AUGUSTA, Maine (AP) — A legislative panel on Wednesday backed Republican Gov. Paul LePage's pick of a Poland Spring hydrogeologist for a spot on Maine's Board of Environmental Protection.

The Legislature's Joint Standing Committee on Environment and Natural Resources voted 10-3 to support Poland Spring Natural Resource Manager Mark Dubois' nomination. Seven citizens comprise the LePage-appointed state board that interprets environmental protections laws.

The nomination of an employee of a multinational bottled water company that's pushing to expand groundwater withdrawal operations in rural communities across Maine drew criticism about potential conflicts of interest at a Wednesday committee hearing.

Dubois said he would recuse himself from considering groundwater withdrawal questions as well as matters related to Poland Spring, whose parent company is Nestle Waters North America. His nomination now heads to the Senate for a vote that committee co-chair Republican Sen. Tom Saviello said could take place Thursday.

"I've assured this committee, I will serve on the board in a personal capacity, not as a representative for any company in which I work," Dubois said.

But Maine residents and environmental groups critical of Dubois's nomination said recusal wasn't enough to protect the public's faith in state government. Several said Poland Spring has a strong influence in the state: Nestle has reported spending more than $200,000 on Maine contributions and campaigns since 2008, and Poland Spring Senior Natural Resource Manager Tom Brennan also sits on Maine's public drinking water commission.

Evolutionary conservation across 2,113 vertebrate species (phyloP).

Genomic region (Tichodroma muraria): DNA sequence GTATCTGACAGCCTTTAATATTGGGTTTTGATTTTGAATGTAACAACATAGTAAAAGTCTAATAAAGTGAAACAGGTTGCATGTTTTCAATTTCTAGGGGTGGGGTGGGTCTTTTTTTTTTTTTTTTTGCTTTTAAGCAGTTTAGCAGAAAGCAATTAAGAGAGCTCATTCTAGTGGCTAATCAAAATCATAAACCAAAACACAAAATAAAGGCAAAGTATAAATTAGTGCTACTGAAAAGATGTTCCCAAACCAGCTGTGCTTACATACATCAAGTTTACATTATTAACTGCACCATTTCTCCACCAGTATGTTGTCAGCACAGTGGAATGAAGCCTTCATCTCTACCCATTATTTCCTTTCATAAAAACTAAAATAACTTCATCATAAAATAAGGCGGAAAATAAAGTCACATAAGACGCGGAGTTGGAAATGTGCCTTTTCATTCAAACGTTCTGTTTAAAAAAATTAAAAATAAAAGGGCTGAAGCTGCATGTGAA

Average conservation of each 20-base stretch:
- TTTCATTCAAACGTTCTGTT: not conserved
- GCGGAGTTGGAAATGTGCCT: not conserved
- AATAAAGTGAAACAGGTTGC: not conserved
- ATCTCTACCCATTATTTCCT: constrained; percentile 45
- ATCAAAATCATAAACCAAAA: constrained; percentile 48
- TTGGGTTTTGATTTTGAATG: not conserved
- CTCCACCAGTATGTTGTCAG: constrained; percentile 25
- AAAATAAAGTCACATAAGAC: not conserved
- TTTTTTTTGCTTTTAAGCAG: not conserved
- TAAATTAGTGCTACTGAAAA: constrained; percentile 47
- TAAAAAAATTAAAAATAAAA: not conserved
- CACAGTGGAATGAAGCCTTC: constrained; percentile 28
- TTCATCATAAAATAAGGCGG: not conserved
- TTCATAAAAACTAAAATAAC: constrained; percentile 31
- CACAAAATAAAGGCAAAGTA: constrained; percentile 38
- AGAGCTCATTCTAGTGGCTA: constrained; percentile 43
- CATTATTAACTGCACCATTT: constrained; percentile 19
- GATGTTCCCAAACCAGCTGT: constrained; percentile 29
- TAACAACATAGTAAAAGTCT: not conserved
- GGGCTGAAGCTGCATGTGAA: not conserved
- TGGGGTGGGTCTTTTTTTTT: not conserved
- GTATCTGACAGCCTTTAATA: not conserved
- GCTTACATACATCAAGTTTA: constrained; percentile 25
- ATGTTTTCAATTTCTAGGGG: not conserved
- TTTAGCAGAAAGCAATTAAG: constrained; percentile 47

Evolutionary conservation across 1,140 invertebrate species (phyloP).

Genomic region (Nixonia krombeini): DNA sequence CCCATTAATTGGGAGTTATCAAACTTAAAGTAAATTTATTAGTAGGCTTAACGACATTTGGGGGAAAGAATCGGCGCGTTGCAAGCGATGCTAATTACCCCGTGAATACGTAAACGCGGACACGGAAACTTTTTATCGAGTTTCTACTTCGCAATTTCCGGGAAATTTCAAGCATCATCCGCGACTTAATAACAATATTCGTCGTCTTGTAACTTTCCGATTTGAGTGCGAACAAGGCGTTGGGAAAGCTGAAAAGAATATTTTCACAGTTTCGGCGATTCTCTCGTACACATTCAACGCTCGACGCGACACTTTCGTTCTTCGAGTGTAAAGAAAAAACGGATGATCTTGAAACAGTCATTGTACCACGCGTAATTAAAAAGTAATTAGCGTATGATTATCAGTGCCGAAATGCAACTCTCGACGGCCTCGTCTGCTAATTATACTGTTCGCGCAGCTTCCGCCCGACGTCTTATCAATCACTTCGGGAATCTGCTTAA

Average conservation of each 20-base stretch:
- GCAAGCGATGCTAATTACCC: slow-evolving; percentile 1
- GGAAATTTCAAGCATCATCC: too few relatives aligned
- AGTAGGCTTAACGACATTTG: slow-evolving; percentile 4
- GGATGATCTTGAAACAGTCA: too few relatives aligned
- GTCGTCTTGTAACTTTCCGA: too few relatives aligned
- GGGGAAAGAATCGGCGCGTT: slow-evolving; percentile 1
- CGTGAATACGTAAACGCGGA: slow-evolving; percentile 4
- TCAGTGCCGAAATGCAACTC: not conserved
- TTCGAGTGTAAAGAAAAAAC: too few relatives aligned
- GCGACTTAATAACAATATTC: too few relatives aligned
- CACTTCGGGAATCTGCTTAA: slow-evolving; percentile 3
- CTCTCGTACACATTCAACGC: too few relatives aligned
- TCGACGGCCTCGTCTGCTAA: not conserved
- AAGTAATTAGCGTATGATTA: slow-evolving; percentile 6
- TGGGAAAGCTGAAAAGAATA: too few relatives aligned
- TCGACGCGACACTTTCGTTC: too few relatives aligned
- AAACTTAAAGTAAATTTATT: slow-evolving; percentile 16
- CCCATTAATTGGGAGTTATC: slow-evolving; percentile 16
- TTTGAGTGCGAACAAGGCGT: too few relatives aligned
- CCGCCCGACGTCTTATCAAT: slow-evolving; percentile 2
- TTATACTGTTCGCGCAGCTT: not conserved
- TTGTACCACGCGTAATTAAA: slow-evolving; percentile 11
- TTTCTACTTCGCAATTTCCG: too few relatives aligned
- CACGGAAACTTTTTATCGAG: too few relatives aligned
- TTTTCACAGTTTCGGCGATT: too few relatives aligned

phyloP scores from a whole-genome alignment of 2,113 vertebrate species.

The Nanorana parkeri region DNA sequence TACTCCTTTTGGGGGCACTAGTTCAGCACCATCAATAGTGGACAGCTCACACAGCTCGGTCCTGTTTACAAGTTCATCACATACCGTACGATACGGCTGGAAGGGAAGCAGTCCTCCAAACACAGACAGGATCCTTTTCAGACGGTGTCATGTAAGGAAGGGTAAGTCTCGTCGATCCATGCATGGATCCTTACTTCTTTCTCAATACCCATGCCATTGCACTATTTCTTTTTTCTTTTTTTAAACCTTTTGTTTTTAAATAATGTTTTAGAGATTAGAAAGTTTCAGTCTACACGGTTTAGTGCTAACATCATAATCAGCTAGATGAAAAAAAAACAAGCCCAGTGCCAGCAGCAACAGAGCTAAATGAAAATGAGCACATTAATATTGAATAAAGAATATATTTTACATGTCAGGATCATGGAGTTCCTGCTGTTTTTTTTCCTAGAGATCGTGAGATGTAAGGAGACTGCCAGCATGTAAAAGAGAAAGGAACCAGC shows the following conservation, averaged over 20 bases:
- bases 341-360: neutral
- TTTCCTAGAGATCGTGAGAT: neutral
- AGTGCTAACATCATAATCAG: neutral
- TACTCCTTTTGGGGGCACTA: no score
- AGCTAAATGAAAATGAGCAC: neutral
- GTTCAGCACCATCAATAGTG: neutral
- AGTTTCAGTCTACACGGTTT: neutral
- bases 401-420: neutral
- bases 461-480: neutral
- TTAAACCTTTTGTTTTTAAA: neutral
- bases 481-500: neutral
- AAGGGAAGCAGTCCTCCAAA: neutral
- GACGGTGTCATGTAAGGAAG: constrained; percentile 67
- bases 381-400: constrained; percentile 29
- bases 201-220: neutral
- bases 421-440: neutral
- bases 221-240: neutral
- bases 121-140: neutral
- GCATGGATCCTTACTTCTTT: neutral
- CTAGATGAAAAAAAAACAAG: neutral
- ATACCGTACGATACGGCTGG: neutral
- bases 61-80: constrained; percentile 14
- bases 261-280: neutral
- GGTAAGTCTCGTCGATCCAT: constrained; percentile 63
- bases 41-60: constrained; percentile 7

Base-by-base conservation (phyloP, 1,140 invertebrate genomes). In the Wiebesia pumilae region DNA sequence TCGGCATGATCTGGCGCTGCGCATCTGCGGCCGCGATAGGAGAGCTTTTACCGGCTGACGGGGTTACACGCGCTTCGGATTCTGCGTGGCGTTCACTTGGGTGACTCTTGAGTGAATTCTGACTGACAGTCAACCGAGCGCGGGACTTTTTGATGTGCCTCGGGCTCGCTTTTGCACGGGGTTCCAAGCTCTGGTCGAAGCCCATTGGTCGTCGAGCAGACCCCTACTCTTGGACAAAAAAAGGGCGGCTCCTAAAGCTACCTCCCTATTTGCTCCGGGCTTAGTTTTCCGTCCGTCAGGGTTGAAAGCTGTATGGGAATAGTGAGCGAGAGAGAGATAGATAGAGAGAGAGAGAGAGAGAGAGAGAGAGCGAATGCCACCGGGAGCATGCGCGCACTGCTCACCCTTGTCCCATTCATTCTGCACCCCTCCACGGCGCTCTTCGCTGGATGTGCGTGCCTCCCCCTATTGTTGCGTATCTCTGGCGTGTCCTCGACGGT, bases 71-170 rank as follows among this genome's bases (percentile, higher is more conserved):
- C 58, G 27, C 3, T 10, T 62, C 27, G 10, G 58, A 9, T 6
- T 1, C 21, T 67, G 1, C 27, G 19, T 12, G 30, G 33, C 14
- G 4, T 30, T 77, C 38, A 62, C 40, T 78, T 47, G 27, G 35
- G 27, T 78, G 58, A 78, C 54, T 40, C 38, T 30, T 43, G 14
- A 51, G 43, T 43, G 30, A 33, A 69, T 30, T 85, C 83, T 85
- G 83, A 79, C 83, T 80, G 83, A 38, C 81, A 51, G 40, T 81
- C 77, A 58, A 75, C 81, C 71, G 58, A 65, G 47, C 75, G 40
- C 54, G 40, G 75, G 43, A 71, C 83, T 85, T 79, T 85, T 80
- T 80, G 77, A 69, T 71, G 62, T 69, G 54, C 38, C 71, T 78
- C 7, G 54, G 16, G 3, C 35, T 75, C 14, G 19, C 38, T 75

"Please don't give them access to more classified information, which will allow them to push our citizens further for their almighty dollar," said Nora Schwarz, who lives in Fryeburg, where Poland Spring is pushing to build a water bottling plant.

Dubois said he would face a civil violation if he didn't recuse himself from matters related to Poland Spring. Nestle Waters didn't immediately respond to a request for comment Wednesday.

The environmental protection board often considers water quality, wastewater, landfill and mining issues that could impact Poland Spring's business, said Democratic Sen. Brownie Carson, former executive director of the Natural Resources Council of Maine, who spoke at Wednesday's hearing without taking a position on Dubois's nomination.

But several committee members praised Dubois' experience, and noted that other Board of Environmental Protection members also work or have worked for Maine energy and engineering companies.

"If there's a company that's interested in the cleanest water possible, it's this one," said Democratic Rep. Bob Duchesne.